But that polemic between Sartre and Camus was published only in Les Temps Modernes and, I think so at least, it did not have the slightest repercussion in Latin America. In any case, I don’t remember her, and at that time I was very involved in political affairs throughout the continent. I think that in this, the attitude of the communists of Peru was very followed by those of all countries, although, perhaps, it had a certain repercussion in Mexico or Argentina, that is, in the larger countries. Not much in any case. Rafael Uzcátegui, however, believes the opposite, and reading his essay, one gets the impression that throughout the new continent people on the left were divided after hearing about this controversy, among those who opted for a Stalinist line of systematic intolerance against the other socialist currents and those who coincided with the restraint of Albert Camus. In any case, I didn’t even know about that great controversy, nor do I think it existed.
My impression is that the intolerance of the left in Latin America derived directly from what was happening in Moscow, of which the communist leaders were simply obtuse instruments, and that, for this very reason, Latin American communism was always very much in the minority in almost all the countries. of the new continent, including what happened in Bolivia during the first period of Paz Estenssoro. Then came the controversy over the guerrillas, to which the communists and Moscow were quite allergic, and to which, however, Fidel Castro supported, at least publishing in millions of copies the little book in this sense by Régis Debray. At least I remember that debate that was so widespread throughout the continent and that caused so many deaths, even in Peru.
Rafael Uzcátegui’s book is, moreover, quite nice and convincing. It reads with pleasure and ease. I wish there was such a sensible left in Latin America as the one he and his friends (very few, I’m afraid) describe in the pages of his essay (which, needless to say and be amazed, has been published in Venezuela itself), and which is accompanied, like a very modern book, by drawings of comic strips between the brainy essays of its author. It also has a prologue by Tomás Ibáñez. But that left does not exist, or is not strong enough to give a democratic left tone to its extremist supporters, whose intolerance is manifested above all against the democratic left and democracy in general, a true Stalinist obsession, as has been seen in these days when almost all the leftist governments in Latin America have silenced or, much worse, supported the madness of Vladimir Putin and his henchmen of invading maliciously, and committing unspeakable crimes against Ukraine, accusing his government of being a gang of Nazis.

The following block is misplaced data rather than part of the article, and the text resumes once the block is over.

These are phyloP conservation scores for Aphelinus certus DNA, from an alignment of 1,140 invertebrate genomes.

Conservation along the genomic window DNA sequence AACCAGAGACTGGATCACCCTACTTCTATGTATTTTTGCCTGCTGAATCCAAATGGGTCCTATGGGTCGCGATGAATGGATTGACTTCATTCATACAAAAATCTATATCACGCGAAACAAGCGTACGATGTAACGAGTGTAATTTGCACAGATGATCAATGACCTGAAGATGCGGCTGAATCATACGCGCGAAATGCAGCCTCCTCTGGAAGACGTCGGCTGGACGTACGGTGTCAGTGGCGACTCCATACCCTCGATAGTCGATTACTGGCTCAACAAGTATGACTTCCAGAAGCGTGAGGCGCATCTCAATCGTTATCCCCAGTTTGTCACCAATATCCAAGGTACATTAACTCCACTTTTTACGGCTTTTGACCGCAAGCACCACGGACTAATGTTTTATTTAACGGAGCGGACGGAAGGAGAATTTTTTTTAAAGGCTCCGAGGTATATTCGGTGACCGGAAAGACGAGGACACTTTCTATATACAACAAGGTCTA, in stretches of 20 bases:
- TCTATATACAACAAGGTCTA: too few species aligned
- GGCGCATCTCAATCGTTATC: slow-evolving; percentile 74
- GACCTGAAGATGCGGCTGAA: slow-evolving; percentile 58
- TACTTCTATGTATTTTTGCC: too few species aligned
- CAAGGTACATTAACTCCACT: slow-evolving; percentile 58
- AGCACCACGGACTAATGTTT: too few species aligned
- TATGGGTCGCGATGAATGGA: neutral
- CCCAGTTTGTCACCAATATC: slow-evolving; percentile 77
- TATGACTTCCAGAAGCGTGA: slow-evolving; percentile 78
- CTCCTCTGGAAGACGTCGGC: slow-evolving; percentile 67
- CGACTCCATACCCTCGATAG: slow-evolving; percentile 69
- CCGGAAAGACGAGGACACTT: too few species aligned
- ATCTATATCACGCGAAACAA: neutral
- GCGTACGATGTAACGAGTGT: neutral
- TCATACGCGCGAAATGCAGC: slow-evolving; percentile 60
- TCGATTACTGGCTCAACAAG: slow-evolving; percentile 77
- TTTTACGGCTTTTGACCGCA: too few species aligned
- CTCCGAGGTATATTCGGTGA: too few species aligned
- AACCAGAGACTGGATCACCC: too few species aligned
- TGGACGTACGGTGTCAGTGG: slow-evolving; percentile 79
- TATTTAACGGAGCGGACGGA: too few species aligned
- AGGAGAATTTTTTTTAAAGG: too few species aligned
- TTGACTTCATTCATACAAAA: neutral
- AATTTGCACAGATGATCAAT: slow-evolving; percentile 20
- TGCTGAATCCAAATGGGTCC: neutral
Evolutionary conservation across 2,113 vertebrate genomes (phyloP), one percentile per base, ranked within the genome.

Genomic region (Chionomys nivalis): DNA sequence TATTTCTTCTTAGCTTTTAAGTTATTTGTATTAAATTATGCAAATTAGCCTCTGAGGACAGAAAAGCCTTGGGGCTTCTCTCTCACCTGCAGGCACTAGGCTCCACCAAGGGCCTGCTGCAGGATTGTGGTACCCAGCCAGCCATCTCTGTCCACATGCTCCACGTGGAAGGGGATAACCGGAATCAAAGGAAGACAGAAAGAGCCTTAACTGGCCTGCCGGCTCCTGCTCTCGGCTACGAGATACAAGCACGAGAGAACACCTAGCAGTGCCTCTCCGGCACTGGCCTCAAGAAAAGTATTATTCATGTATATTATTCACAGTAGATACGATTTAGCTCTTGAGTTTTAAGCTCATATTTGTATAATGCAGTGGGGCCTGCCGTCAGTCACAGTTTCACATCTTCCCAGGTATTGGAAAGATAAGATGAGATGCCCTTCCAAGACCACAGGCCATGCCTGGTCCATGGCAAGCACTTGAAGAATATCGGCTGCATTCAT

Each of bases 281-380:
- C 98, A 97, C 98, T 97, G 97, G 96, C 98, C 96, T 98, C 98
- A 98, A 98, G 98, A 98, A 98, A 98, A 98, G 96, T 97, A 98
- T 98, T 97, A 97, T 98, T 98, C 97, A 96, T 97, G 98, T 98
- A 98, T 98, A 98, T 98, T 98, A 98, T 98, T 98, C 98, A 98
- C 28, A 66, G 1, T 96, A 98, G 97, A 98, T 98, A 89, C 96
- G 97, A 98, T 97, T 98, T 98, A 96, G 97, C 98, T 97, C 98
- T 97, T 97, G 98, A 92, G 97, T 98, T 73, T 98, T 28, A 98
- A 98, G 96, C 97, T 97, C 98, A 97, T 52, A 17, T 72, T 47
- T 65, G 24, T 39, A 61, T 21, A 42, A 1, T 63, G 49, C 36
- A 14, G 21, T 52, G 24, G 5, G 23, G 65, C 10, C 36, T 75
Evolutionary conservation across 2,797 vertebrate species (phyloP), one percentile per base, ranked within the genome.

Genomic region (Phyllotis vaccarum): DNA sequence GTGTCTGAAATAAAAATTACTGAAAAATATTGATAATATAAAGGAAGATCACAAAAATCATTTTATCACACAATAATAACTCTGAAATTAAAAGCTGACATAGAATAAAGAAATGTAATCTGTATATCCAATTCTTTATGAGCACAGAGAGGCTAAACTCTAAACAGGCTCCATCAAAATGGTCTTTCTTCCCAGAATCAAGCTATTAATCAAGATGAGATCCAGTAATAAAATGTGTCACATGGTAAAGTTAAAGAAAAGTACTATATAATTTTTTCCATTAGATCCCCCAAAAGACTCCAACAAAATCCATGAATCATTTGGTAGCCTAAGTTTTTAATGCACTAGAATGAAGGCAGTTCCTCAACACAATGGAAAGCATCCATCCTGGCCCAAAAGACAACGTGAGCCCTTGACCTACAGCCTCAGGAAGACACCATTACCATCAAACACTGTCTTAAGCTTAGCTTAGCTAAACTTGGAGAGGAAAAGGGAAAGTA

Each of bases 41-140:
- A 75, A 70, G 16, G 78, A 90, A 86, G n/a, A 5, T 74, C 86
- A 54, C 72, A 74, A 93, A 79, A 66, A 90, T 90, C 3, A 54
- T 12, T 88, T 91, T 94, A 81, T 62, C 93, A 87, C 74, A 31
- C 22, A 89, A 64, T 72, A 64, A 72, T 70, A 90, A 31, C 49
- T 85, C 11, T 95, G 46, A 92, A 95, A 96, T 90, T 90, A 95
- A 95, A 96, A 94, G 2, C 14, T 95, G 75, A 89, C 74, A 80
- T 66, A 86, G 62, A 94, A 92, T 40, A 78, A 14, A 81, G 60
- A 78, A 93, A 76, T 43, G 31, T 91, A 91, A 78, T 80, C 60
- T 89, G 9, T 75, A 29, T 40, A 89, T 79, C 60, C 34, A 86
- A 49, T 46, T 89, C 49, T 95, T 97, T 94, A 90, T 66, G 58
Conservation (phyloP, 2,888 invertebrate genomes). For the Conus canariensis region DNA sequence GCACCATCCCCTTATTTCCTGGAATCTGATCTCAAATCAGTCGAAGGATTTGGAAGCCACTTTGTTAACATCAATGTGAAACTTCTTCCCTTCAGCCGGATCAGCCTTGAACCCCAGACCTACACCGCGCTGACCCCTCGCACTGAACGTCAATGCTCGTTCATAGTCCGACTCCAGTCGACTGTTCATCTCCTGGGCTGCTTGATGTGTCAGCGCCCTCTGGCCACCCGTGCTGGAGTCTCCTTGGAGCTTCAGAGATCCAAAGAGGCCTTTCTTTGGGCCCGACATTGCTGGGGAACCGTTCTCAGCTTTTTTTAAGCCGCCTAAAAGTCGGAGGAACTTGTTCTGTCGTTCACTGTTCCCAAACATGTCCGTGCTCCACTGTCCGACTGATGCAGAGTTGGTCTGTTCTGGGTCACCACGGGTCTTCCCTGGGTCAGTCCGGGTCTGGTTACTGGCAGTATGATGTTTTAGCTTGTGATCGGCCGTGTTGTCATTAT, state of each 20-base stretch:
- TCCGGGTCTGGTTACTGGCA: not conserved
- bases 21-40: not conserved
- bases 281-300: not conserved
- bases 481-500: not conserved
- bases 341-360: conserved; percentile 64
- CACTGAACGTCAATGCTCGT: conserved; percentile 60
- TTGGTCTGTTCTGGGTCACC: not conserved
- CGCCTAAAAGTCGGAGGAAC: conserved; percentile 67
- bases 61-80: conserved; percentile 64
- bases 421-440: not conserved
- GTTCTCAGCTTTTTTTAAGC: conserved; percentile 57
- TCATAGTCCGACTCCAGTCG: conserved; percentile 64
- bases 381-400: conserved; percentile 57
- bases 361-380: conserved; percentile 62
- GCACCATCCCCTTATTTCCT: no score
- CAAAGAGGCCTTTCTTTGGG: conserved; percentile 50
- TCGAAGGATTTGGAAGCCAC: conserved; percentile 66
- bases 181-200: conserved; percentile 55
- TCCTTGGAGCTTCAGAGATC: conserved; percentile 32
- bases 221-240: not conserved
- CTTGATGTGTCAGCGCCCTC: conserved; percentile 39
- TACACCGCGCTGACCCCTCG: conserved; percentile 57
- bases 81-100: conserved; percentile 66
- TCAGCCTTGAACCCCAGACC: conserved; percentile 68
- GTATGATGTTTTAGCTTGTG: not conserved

I don’t think anarchism has much of a future in Latin America or in the world. It was an ideology that was wrong from the beginning, when its followers resorted to direct action, assassinating or bombing their presumed bourgeois enemies, and the result of these crimes was repudiated by the majority and assumed only by tiny sectors. Of course, it is encouraging that Rafael Uzcátegui and his friends have a much more open and tolerant attitude and assume a democratic will in his political action, something that his predecessors lacked. And so it went.
I never felt much sympathy with anarchism, although I did as a novelist, because of the fantastic adventurous lives that many of its leaders had, especially Bakunin, and that made me want to narrate them, if there weren’t so much literature accumulated about them. Rafael Uzcátegui and his friends are less violent than their elders of the previous generation, and much more effective, it seems to me, in their fight for the dignity of all the refugees in the world. These are millions and of various kinds. His attitude is the good one: help them all, without asking why they are refugees, or from whom. They all deserve our compassion and our help, despite the ideas he expressed in that polemic with Albert Camus, Jean-Paul Sartre.